The first seven pages of this week's Batman #130 should make it plain if there was ever any doubt about the type of Batman Chip Zdarsky writes. The dark knight, who was launched into space at the end of the previous issue, is now hurtling into the emptiness like Sandra Bullock in Gravity without the protection of a pressurized suit or even another space station nearby.
Surely he will pass away, right? There isn't any escape from this. However, by the issue's eighth page, he is back on Earth and prepared for a showdown with Failsafe, the unstoppable android he built as a fallback to kill him in case he ever went wild.
In the event that the Caped Crusader ever went rogue, Batman constructed Failsafe, a sophisticated android. He is constructed of several robotics, including Amazo technology. Batman created Failsafe to be stronger and faster than him, as well as to be aware of his strategies and maneuvers. Additionally, Failsafe is outfitted expressly to take on the Justice League members. Failsafe is not intended to kill, despite the fact that he has lethal capabilities.
Thoughts on BATMAN #130
Batman #130 is a superhero adventure comic at its most ridiculous. And when we say absurd, we really mean absurd. This entire opening sequence is absurd. Additionally, it's an exciting way to start an issue off, and it's very badass when Bruce escapes the conflict with only his underwear on.
You can't help but chuckle and clench your fist at the same moment when you see this scene. That's simply Batman being Batman, after all. Batman initially thought he was going to perish in an aircraft accident when this series began six years ago, but this week he managed to survive reentry into Earth's atmosphere. There are many things in Batman.
Zdarsky, Jorge Jimenez, and Tomeu Morey rooted that utter lunacy in the characters throughout it all. If we don't care about Batman, Robin, and Superman in the first place, why should we care that they are fighting a killer robot?
The dynamic duo's synchronization as they take on Failsafe is expertly captured by Jimenez and Morey, who also demonstrate to readers how well-matched Batman and Robin are. The battle's shocking and devastating finale is beautifully conveyed through the imagery.
The finale of Zdarsky, Leonardo Romero, and Jordie Bellaire's "I Am A Gun" backup story is also included in this issue. Readers are given insight into how Batman created the persona and how having it in the back of his mind has affected every choice he's made since the secret genesis of the Batman of Zur-En-Arrh comes to a rewarding and complex conclusion.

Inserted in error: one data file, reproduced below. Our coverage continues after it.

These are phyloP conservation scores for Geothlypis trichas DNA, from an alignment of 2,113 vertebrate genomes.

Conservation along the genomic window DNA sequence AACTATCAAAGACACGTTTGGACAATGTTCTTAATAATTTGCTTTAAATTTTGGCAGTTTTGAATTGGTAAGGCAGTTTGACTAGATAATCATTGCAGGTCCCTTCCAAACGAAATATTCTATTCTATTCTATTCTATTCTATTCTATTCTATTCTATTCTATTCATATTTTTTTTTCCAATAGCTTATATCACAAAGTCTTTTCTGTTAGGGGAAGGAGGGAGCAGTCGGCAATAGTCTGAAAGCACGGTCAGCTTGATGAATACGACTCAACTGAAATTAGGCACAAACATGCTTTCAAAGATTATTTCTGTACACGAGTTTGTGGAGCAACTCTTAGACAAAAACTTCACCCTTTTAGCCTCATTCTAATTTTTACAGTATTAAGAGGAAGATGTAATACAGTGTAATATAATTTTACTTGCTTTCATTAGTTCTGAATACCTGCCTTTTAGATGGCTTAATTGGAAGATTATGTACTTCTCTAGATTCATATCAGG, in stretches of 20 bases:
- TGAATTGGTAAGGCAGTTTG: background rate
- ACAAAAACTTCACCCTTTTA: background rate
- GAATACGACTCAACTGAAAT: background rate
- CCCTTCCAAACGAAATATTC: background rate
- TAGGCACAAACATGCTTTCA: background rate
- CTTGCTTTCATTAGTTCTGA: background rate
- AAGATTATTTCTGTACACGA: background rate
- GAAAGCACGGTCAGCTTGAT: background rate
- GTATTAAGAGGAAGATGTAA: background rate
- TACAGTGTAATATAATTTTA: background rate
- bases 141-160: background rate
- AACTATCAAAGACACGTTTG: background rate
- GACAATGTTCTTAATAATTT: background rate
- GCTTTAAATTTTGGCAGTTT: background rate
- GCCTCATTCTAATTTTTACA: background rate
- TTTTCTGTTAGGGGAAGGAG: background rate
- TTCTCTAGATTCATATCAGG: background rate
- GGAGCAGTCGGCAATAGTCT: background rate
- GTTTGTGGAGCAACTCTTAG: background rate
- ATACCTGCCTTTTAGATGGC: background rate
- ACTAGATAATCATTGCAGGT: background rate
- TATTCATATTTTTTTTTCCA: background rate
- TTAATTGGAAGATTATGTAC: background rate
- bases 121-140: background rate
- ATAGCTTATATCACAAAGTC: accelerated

Romero and Bellaire do a fantastic job of fusing a David Mazzuchelli-like interpretation of the early Dark Knight with the visual aesthetic of 1950s Batman comics. Failsafe and its stories have been the most near-perfect Batman stories ever seen as an introductory arc to a run.
For lapsed Batman fans and longstanding readers, Zdarsky, Jimenez, and the company have created the ideal starting point. Not to forget the thrilling conclusion to the previous stories. The cliffhanger in this week's finale just serves to highlight how well this series is being handled.
Moving swiftly Batman manages to stay alive and return to Earth by using an oxygen tank and one of the boosters from a damaged Justice League Javelin. As Superman delays Failsafe for him, Batman dashes to the Fortress of Solitude.
Batman utilizes this time to write a program that will be inserted into the gap he made in Failsafe by hitting it with the New Genesis Element X Laser in order to give Failsafe's software a personality.
Working together to defeat Failsafe, Batman and Robin (Tim Drake) are able to open a door for Batman to introduce the new personality program into Failsafe. Having a caring nature but spiraling out of control Failsafe immediately departs for the Fortress of Solitude.
Returning in a flash, Failsafe blasts Batman with a unique laser gun, evaporating him. When a horrified Robin confronts Failsafe, the robot claims that by killing him, Batman was simply demonstrating sympathy.
Another image depicts a severely injured Batman lying still in a shadowy passageway.